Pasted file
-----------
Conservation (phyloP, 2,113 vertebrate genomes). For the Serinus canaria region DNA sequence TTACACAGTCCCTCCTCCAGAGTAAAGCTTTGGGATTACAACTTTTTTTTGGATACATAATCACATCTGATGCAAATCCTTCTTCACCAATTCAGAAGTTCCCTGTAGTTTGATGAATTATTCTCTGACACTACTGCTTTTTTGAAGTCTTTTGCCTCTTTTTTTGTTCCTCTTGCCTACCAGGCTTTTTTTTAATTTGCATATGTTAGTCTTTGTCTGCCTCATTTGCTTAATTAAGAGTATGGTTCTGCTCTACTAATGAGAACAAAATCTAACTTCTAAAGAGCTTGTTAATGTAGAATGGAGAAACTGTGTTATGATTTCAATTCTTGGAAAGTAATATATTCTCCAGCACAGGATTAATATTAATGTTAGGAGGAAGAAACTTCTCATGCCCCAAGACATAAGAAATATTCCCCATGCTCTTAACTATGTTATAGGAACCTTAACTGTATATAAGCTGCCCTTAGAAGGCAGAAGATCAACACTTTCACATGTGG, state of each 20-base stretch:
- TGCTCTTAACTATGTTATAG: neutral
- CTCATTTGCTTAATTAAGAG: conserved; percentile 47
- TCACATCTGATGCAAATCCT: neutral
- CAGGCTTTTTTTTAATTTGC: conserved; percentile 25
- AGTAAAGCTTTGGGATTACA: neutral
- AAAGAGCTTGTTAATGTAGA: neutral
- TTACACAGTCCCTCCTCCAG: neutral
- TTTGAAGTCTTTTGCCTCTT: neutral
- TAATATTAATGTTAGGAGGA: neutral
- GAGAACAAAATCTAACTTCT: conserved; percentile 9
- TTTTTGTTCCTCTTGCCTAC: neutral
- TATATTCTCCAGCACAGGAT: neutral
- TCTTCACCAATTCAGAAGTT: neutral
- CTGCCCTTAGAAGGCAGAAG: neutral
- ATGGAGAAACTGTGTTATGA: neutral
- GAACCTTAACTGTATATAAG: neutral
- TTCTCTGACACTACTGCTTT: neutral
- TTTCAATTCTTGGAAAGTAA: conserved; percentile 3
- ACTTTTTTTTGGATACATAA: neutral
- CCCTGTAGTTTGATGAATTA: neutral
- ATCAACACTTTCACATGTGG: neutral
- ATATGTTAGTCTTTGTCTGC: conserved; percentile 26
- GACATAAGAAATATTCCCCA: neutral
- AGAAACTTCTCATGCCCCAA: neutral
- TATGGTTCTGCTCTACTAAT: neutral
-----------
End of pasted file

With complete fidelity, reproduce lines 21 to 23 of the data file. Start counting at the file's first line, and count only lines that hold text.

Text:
- CCCTGTAGTTTGATGAATTA: neutral
- ATCAACACTTTCACATGTGG: neutral
- ATATGTTAGTCTTTGTCTGC: conserved; percentile 26